2007 Annual Report
1a.Objectives (from AD-416)
Develop cutting methods to control wound signals as a means of preventing degradative actions that affect cut fruit sensory quality and shelf life. Develop methods to retard post-cutting biochemical and physiological actions that negatively affect fruit sensory quality and shelf life. Correlate cut fruit quality biochemically with sensory evaluations, and develop markers for rapidly assessing cut fruit quality.
1b.Approach (from AD-416)
The overall approach is to determine the effects of processing, handling, and storage of cut fruits on the generation and loss of sensory attributes. Methods will be developed to control wound signals by controlling turgor pressure loss during processing. One process will involve peeling and cutting of the fruit while submerged in solutions such as calcium, nicotinamide, naicinamide, and salicylic acid derivatives. Methods will also be developed to extend fresh-cut fruit shelf life by altering wound signals using ultraviolet radiation and by heat treatment. Additionally, methods will be developed to retard post-cutting biochemical and physiological actions that negatively affect fruit sensory quality and shelf life. The approach will be to identify processing aids that will improve product sensory quality and shelf life either in combination with established processing aids, such as, calcium and ascorbic acid, or when used individually. Assessment of fresh-cut fruit quality for all treatments will be conducted via physiological and biochemical measurements, and by sensory evaluations.
Research was conducted to determine the effect of storage on fresh-cut cantaloupe when hot water pre-treatment of whole melons was combined with making the first cut under water containing calcium lactate. Completed work on respiration, conductivity (electrolyte leakage), brix, and weight loss. Analysis of the data is in process and sensory work is pending remedial training of the panelists.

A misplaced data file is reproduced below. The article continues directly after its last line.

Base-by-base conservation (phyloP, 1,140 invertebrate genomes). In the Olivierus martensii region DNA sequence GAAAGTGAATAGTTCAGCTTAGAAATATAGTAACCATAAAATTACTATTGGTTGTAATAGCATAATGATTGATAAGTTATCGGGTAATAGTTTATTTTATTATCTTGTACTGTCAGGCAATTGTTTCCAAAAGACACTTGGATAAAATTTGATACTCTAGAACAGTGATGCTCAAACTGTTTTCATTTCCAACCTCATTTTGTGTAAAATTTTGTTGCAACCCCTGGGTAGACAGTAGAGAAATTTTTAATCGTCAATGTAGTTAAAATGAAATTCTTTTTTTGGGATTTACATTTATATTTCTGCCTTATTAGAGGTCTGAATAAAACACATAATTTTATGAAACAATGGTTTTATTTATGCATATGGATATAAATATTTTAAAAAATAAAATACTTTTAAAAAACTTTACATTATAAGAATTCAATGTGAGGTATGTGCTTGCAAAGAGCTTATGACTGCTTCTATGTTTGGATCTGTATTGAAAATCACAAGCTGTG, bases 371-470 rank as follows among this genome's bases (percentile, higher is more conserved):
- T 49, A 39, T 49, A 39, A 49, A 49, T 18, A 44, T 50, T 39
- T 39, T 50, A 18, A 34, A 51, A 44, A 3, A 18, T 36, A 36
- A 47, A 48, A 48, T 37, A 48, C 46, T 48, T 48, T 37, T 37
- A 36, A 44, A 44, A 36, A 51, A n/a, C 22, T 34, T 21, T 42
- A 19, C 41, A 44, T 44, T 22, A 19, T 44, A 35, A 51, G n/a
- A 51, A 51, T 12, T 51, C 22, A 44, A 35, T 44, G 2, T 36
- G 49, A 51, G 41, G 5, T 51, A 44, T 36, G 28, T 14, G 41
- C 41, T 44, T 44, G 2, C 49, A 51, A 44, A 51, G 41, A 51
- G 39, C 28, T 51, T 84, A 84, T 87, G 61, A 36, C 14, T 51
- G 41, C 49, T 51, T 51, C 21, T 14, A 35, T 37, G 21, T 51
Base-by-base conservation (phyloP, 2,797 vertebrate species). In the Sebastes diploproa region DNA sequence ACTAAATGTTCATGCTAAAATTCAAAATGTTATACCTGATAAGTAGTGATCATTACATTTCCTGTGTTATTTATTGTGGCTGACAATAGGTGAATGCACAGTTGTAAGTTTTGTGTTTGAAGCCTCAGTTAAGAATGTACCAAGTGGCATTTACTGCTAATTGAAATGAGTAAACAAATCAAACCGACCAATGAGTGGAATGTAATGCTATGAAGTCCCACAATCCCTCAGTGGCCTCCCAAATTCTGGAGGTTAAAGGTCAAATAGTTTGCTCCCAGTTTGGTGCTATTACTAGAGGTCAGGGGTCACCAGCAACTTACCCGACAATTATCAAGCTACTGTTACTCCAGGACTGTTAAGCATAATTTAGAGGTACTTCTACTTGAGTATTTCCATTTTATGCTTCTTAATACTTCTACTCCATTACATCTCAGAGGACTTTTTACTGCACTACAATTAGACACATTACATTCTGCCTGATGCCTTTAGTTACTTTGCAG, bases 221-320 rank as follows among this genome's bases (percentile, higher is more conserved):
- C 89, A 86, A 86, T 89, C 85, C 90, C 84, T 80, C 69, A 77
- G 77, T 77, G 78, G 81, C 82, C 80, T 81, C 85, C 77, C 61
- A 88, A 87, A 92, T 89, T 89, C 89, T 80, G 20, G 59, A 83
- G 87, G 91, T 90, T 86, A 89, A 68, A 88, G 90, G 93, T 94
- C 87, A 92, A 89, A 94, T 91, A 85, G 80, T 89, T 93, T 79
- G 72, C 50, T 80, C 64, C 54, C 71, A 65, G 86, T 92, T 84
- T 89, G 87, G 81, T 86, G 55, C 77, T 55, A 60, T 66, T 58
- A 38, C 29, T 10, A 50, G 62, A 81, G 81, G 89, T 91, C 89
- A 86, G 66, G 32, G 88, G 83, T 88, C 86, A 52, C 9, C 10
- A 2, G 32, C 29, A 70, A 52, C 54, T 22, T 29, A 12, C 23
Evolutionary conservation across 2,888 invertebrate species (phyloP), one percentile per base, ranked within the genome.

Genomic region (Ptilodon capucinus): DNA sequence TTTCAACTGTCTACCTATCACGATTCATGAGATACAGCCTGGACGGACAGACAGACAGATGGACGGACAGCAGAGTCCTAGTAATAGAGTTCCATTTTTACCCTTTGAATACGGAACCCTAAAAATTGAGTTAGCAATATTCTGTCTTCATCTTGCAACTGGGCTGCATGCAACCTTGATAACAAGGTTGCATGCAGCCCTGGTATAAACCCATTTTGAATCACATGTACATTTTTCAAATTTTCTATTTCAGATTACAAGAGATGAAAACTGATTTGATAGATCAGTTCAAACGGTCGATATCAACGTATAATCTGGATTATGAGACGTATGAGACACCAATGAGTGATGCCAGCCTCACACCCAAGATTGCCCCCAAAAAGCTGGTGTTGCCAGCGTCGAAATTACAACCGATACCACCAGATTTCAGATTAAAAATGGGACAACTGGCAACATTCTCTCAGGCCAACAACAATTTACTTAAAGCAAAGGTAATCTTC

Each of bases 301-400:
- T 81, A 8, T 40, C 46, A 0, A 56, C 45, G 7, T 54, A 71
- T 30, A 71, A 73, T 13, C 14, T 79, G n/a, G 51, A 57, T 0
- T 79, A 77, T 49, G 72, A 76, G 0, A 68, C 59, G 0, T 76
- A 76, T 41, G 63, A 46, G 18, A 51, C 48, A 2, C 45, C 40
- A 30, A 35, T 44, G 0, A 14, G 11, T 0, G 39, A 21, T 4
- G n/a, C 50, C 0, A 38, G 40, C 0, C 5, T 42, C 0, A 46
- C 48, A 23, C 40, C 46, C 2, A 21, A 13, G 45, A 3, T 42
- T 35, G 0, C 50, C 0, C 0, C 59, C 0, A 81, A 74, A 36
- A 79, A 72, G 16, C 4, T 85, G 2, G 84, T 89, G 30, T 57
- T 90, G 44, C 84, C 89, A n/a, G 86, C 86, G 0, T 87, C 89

This was the in-house project for subordinate project with the University of California (6435-44000-068-01R).
EFFECT OF STORAGE TEMPERATURE CHANGE ON FRESH-CUT CANTALOUPE SENSORY QUALITY. -- Holding refrigerated products at constant temperatures during distribution is a challenge, but is critical for fresh-cut cantaloupe. Two cantaloupe samples were prepared for fresh-cut and stored at 4C for 24 hours and 48 hours before being exposed to 10C for the remainder of the 7 days storage. Two controls were used, one held at 4C and one at 10C for the 7 days. There was a loss of fruity/melon aroma and flavor when storage temperature changed from 4 to 10C, as well as subsequent development of the off-flavors, musty and rancid/painty. Storage at constant temperatures of 4C and 10C resulted in less musty flavor development and less loss of the fruity/melon flavor during 7 days of storage. To maximize aroma and flavor, the fresh-cut cantaloupes need to remain at a constant temperature. A transition from 4C to 10C during shelf life can have an adverse effect of the flavor quality. This study provides the fresh-cut industry with information needed to better maintain fresh-cut cantaloupe aroma and flavor during distribution and storage. This research aligns with National Program 306 component “Quality Characteristics, Preservation, and Enhancement” and addresses Problem Area 1 a. “Definition and Basis for Quality.”
5.Significant Activities that Support Special Target Populations
|Number of non-peer reviewed presentations and proceedings||10|
|Number of newspaper articles and other presentations for non-science audiences||3|
Lamikanra, O., Watson, M.A. 2005. Mild heat and calcium treatment effects on fresh-cut cantaloupe melon during storage. Food Chemistry. 102:1383-1388.
Beaulieu, J.C. 2007. Effect of UV irradiation on cut cantaloupe: terpenoids and volatiles. Journal of Food Science. 72:S272-S281.
Beaulieu, J.C., Lea, J.M. 2007. Volatile characterization in seedless watermelon varieties using spme. Journal of Agriculture and Food Chemistry. 54:7789-7793.